A book on a player of such importance is long overdue and it is to the credit of both author and publisher that it has seen the light of day. Tom Graveney is 87 and not in the best of health but the easy conversational style of the author and the excellent collection of photographs transports the reader back to a time when the player was in his pomp and the game seemed far more innocent than it does today.

A worthy addition to any cricket library and perhaps my favourite book of this summer.

Touched by Greatness - the story of Tom Graveney, England's much-loved cricketer is written by Andrew Murtagh and published by Pitch Publishing. It is available from all good book shops and is currently on Amazon priced £18.99

Saturday, 19 July 2014

Signing targets - the game we love to play...

With over two months of the season still to go, the game that all sports fans love to play is alive and well.

Who are we going to sign? That Derbyshire have substantial resources available, according to a recent interview with the chairman, has sent message boards and my email account into overdrive.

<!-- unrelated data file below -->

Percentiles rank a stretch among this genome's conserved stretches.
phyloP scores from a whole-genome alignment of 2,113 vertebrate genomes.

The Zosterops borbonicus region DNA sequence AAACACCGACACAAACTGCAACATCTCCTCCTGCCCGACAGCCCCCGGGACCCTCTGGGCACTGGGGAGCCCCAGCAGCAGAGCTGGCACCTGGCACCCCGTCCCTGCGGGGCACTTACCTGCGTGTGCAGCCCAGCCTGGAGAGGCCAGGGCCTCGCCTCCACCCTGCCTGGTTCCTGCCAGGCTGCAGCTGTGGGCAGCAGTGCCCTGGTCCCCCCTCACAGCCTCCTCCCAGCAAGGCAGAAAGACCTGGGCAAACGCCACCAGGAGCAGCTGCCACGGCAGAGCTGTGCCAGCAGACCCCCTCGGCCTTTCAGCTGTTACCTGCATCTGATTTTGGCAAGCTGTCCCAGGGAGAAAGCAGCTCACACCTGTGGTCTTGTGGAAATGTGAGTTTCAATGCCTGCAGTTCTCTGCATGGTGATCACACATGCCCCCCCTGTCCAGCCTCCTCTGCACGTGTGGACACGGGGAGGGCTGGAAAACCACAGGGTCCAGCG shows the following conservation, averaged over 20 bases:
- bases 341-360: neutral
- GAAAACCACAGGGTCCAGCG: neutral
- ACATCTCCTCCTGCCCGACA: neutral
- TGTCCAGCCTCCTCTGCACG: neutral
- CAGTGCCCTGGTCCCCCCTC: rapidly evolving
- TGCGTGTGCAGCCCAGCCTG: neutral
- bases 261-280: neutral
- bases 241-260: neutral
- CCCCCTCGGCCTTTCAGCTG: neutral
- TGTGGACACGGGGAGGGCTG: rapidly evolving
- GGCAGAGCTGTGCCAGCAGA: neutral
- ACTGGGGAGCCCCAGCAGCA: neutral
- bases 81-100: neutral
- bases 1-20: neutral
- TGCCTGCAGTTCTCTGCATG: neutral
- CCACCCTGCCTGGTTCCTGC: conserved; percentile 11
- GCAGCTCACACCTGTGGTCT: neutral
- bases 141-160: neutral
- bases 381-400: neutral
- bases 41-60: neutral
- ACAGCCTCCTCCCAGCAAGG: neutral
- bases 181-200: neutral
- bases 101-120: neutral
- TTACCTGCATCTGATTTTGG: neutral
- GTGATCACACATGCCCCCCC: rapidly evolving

I've seen lots of names suggested, some of them players whose best days are well behind them. I sincerely hope that the days of Derbyshire becoming one last pay day for the imminently retired are consigned to the past, so I see no merit in some of the names being suggested for county colours.

There's also a few being named who are under contract and therefore non-starters. Jim Allenby, a name mentioned by a few people, is under contract until 2017, Richard Pyrah at Yorkshire until 2015 and old boy Graham Wagg likewise. So too Wayne White and unless we are prepared to 'buy out' their contract (unlikely, I'd suggest) they are non-starters.Having said that, all are good players, worthy of consideration otherwise. Then there's Michael Carberry or Nick Compton as openers, but both are under contract for at least another two years.